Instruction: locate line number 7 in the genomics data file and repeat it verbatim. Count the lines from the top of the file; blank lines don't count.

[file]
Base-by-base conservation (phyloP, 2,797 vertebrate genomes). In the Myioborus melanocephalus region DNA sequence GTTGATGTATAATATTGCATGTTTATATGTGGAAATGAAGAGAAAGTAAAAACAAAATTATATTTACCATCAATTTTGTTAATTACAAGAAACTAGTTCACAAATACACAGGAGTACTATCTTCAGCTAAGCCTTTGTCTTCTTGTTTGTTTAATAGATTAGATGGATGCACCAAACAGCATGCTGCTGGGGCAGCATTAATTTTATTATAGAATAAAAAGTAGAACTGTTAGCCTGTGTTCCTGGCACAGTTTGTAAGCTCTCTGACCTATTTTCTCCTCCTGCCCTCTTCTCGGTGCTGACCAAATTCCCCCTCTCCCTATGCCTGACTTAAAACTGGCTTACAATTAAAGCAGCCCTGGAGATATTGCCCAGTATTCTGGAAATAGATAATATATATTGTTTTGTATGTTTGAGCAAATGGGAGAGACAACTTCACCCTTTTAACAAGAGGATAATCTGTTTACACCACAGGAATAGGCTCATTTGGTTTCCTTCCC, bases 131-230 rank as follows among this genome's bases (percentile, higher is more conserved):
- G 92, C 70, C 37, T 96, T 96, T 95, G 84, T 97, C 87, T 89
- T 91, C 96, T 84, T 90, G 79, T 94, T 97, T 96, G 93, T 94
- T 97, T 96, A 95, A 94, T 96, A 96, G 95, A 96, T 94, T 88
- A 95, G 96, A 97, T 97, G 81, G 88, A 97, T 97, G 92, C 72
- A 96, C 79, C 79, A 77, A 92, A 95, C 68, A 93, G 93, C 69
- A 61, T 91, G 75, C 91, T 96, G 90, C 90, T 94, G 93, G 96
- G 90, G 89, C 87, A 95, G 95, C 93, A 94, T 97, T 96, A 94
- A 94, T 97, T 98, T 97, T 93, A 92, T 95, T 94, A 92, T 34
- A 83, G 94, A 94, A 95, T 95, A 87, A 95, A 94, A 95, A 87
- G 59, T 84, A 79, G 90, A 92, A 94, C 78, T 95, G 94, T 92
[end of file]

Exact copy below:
- A 61, T 91, G 75, C 91, T 96, G 90, C 90, T 94, G 93, G 96